“There was some comfort in knowing that the president was supporting a top rate for both of 20 percent, and now that’s been taken away,” said McCrery, a former Republican member of Congress from Louisiana who sat on the House Ways and Means Committee.
Clint Stretch, managing principal of tax policy at Deloitte Tax LLP in Washington, said the administration’s proposal to tax dividends at higher rates than capital gains is surprising, because such gains tend to go to those with the highest incomes.
“What is the policy difference that the administration has suddenly found between qualified dividends and capital gains?” he said. “Why do they get different rates now?”
The administration also wants to impose a 30 percent minimum tax for individuals with annual incomes of at least $1 million, known as the Buffett rule after billionaire investor Warren Buffett, who originated the idea last year.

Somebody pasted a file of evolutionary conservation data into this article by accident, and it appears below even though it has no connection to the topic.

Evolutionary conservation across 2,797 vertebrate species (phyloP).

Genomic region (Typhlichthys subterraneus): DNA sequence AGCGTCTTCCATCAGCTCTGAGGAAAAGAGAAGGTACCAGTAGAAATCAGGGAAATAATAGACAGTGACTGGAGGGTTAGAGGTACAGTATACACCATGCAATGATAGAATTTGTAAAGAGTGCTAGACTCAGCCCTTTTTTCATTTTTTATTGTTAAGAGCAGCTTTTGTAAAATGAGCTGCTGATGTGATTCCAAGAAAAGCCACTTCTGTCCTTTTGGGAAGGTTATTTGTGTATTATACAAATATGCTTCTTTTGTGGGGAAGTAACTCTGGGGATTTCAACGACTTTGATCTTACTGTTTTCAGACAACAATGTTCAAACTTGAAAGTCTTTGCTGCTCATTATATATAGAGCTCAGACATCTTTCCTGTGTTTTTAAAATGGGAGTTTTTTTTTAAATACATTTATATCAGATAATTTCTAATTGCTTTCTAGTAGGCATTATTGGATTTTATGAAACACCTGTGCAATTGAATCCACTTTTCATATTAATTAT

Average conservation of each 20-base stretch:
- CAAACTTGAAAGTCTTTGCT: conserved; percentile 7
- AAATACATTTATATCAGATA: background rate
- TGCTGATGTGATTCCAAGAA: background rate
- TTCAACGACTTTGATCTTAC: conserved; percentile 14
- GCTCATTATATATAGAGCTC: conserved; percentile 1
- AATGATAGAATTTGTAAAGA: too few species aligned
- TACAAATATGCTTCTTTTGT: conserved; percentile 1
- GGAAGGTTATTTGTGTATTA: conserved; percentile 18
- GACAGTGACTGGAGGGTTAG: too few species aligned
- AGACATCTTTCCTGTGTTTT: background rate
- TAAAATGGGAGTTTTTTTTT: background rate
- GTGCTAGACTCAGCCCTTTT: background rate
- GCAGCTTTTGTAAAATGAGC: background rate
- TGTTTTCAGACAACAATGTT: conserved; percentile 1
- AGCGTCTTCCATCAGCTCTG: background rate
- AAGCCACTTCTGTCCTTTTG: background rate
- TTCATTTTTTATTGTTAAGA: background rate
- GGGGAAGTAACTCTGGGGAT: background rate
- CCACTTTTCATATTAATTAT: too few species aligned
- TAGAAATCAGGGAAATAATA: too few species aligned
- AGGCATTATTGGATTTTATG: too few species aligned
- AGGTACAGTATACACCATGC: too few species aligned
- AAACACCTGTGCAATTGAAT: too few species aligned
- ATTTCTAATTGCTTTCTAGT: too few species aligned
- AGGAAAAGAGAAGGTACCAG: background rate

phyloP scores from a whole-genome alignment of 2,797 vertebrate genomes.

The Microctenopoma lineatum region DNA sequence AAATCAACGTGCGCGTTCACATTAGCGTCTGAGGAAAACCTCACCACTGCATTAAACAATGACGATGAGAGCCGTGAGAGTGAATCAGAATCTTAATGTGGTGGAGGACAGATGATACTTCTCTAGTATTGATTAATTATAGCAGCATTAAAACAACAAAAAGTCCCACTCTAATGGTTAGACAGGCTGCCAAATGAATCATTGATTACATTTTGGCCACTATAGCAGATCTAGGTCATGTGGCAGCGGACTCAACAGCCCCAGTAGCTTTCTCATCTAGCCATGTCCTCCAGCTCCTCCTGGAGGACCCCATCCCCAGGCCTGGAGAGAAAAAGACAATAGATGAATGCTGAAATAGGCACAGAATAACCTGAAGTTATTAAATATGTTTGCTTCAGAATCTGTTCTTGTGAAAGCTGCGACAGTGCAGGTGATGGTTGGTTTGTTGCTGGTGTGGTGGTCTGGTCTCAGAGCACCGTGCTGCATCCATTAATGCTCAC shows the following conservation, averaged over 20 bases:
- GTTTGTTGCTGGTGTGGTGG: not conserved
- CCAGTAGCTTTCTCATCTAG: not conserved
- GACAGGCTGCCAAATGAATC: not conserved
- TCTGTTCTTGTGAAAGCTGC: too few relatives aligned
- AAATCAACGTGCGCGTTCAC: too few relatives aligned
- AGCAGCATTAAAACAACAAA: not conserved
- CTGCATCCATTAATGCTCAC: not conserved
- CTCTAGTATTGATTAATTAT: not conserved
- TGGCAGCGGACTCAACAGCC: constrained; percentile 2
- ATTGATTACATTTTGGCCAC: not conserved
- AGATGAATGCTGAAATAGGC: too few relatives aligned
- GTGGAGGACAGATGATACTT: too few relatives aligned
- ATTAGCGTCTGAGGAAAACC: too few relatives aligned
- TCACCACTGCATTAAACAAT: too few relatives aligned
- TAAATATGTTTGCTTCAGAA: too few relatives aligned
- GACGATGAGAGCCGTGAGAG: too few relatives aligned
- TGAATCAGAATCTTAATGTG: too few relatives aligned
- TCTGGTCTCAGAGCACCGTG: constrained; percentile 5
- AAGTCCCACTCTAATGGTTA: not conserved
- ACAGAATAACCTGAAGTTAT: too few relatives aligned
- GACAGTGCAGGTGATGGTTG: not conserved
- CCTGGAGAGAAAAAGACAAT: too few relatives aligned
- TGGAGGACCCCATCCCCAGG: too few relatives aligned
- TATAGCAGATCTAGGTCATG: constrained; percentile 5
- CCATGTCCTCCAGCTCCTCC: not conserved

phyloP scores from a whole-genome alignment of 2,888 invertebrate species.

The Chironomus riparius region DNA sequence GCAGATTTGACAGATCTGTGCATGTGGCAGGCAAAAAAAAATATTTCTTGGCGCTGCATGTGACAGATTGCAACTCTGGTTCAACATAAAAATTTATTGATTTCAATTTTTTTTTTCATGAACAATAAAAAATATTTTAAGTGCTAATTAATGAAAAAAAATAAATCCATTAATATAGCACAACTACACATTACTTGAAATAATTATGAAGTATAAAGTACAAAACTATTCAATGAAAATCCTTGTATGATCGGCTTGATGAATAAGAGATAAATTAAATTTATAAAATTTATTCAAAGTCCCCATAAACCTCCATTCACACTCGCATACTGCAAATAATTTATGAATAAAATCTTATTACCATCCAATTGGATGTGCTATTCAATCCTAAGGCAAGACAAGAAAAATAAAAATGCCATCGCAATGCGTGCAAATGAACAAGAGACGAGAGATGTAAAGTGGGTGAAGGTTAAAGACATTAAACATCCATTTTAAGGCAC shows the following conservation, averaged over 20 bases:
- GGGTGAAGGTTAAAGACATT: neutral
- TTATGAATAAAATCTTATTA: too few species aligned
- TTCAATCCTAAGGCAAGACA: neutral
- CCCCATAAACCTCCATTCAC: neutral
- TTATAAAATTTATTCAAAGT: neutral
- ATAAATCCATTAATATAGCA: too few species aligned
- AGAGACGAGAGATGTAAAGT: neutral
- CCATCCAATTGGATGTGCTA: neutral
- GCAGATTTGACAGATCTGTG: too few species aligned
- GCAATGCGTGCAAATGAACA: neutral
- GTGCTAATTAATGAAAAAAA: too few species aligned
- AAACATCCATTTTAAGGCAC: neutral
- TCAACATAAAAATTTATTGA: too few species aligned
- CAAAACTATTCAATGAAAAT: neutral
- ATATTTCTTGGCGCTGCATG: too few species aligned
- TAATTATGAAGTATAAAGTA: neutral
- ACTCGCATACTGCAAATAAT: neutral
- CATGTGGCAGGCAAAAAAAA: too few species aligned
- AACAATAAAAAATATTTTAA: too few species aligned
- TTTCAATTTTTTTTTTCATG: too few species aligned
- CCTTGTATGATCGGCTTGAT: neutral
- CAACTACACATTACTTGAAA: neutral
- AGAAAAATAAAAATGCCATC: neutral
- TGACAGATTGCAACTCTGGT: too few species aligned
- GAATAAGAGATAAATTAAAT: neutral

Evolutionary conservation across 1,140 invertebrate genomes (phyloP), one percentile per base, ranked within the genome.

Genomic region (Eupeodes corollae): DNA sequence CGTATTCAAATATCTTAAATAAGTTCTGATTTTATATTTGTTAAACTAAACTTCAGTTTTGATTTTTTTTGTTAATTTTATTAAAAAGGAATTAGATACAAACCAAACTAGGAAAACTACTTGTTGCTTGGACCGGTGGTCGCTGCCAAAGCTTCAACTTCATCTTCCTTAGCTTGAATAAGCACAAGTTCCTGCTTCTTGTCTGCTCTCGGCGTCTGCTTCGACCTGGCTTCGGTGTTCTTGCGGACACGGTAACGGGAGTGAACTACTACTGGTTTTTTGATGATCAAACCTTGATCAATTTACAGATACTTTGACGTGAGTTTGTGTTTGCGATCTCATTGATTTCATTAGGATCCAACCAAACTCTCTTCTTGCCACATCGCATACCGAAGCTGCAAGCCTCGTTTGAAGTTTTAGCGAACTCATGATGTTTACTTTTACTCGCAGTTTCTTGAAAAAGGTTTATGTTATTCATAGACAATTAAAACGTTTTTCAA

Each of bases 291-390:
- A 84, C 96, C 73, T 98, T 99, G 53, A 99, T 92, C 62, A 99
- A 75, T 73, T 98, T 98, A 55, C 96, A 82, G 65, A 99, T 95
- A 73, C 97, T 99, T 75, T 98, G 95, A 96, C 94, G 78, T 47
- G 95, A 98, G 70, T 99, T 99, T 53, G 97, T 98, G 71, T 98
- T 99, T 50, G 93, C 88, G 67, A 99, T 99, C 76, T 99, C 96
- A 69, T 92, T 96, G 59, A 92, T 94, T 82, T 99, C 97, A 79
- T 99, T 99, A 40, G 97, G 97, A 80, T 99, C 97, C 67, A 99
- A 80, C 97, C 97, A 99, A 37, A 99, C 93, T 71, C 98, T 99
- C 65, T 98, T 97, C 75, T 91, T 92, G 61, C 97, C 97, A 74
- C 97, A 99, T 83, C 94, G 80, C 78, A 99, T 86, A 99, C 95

That would replace the alternative minimum tax, “which now burdens middle-class Americans rather than stopping the richest Americans from paying too little as was originally intended,” the administration said.
Tax Code Rewrite
Sperling said the AMT would be eliminated as part of a broader rewrite of the U.S. tax code. The administration hasn’t made such a proposal, and the budget released yesterday didn’t include repealing the AMT or imposing the Buffett rule.
Obama’s budget doesn’t say how much revenue the Buffett rule would generate and it doesn’t provide details on how the proposal would affect individuals’ tax calculations. The U.S. collected $39.1 billion from the alternative minimum tax in 2011, according to projections from the Tax Policy Center, a nonpartisan research organization in Washington.
The budget plan revives calls to allow the 2001 and 2003 tax cuts for income and capital gains to expire at the end of 2012 for families earning more than $250,000 a year. Obama wants to raise the top estate tax rate to 45 percent from 35 percent and lower the exemption amount to less than $4 million from more than $5 million. Obama proposes capping at 28 percent itemized deductions and other tax benefits for high-earning families.
Municipal Bond Interest
The list of capped tax breaks includes municipal bond interest and employer-sponsored health insurance. In its budget, the administration expanded the proposal to include contributions to tax-advantaged retirement accounts such as 401(k) plans.